Local restaurant owners revamp into new to-go concept

Margaret Mattox and Doug McGregor were the owners of Seasons Bistro and Grille, a Downtown Springfield upscale dining restaurant on South Limestone Street, for 12 years.

Like with many small businesses, the COVID-19 pandemic but unexpected challenges on Seasons and force Mattox and McGregor to close its doors in May 2020.

But, the Springfield-native brother and sister team quickly put their entrepreneurial skills to task to open a new concept – Seasons Kitchen. Located in the basement of the Bushnell Building, Seasons Kitchen is a catering business and produces a weekly menu of carryout meals.

“We initially set it up as a catering business, and while we hope to continue to grow that arm of the business into the future, most of our business at this point is based on a stay-safe-and-keep-your-distance concept with out weekly ‘ready to heat’ curbside meal pickup,” says Mattox, who graduated from Vanderbilt University with a degree in deaf education. She taught for a couple years in the Nashville area before moving back to Springfield.

She had a small taste of restaurant experience working for a family friend before convincing her brother, Doug, to open a restaurant in Springfield. McGregor had been working in the food industry for many years, primarily in Colorado, before moving back to Springfield about 15 years ago.

McGregor graduated from Fort Lewis College in Durango, Colorado, with a degree in communications. But, he worked in restaurants, starting as a dishwasher and moving his way up to sous chef.

He attended culinary school at Colorado Mountain College and really valued his experience through the apprenticeship program.

“We really enjoyed Seasons Bistro and Grille, but full-service restaurants, especially those that change their menu as often as we did, are very difficult to sustain, even during the best of times,” Mattox says. “When the pandemic struck last spring, it took a tremendous toll upon the restaurant industry, and it was not sustainable for us to remain open as a dine-in establishment. We made the difficult decision to close the restaurant and started dreaming up new ideas pretty quickly.”

Seasons Kitchen meals are offered strategically, served chilled, and are ready for reheating whenever people want to eat. The weekly menu is posted on their website and Facebook page every Friday, with curbside pickup each Wednesday from 3 to 6 p.m. at 16 N. Fountain Ave.

“There are a lot of creative and delicious meals that will reheat beautifully either in a microwave or on the stovetop,” Mattox says. “This way customers can pick up multiple items, take them home and reheat and enjoy over the next several days.

“Ordering and payment are all done online, and food is all delivered curbside, so it is as easy and touch-free as you can get. This new concept allows us to offer a sense of normalcy and comfort through good food delivered right to your car.”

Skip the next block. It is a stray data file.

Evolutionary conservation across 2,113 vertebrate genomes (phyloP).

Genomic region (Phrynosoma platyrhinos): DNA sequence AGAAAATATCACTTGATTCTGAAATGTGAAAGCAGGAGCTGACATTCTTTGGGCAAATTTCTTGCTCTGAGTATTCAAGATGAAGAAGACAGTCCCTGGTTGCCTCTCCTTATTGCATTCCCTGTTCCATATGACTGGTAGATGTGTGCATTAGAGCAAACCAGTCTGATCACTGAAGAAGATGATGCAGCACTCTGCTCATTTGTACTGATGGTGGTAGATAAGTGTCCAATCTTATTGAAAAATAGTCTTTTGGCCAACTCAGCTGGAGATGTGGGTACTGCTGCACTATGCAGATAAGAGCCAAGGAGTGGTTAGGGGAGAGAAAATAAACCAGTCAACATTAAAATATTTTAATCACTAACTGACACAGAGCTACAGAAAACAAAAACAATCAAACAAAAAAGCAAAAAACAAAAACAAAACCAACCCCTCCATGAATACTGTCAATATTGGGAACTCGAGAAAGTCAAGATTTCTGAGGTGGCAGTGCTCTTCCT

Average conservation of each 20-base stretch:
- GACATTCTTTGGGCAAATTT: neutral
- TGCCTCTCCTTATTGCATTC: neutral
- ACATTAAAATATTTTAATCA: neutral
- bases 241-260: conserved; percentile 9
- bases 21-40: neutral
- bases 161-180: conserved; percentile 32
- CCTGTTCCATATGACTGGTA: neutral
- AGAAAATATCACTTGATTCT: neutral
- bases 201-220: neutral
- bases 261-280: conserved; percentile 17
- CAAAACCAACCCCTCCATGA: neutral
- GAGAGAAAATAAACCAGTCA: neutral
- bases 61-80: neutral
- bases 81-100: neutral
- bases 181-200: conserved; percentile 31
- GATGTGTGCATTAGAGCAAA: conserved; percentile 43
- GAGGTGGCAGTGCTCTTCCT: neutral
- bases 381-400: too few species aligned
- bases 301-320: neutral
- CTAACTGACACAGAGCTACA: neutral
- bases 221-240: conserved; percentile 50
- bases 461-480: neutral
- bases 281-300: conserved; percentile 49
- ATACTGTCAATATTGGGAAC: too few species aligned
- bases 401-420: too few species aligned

All of the details about the curbside pickup and catering options are on their website or by calling 937-521-2100. Seasons Kitchen also offers catering including box lunches, private events, plated dinners, or drop-off meals with a wide range of options.

“We have enjoyed cooking our customers’ favorites from the restaurant and are enjoying the chance to be creative and come up with new ideas each week,” Mattox says, adding that their friend and “soup master” from the former restaurant joins them a couple days each week to recreate many of the restaurant’s most popular soup dishes. “Other than that, it’s very much a family business as Doug’s wife, Janelle, and my husband, Will, have both been involved and continue to play a huge role in developing and executing the new concept.”

The new concept is part of the entrepreneurial spirit that has always been strong in their family. Mattox says they inherited the entrepreneurial gene from their father, Dan McGregor, but trace the tradition of entrepreneurship all the way back to their great-great grandfather, Frank, and his brother, David, who began a rose-growing business in the 1800’s.

“This tradition continued through our grandfather and his sons with their manufacturing businesses – Morgal, OSMI, Rose City, and Carmichael - together known as the McGregor Metalworking Companies. We are proud to be yet another generation of siblings carrying on the entrepreneurial spirit, right here in Springfield,” she says.

Mattox says she and McGregor chose to start and keep their businesses in Springfield because ultimately, it’s their hometown.

“We have a great network of family and friends, and through our years with the restaurant, that has only grown. We are thrilled so many of those people are supporting us again in this new venture,” she says. “We see so many exciting things happening in our downtown. It makes us proud to think we played a small part in that, and we are happy to have the chance to serve Springfield during this trying time.”

The brother and sister act make for a good team. While they both do a little bit of everything to make the business flow, McGregor spends more time in the kitchen and Mattox focuses more on the business side of things.

“We learned to love good food from our family – our mom is a great cook – and we grew up always eating good food,” Mattox says. “We’re very excited about the amazing potential of this concept, even after the new normal is established. Beyond that, we’re always brainstorming ideas and are always looking to reinvent ourselves day after day, month after month, year after year.

“That’s how our family has always done business and how we see ourselves continuing to serve our community, no matter what challenges we may encounter in the days ahead.”

Read more articles by Cindy Holbrook.

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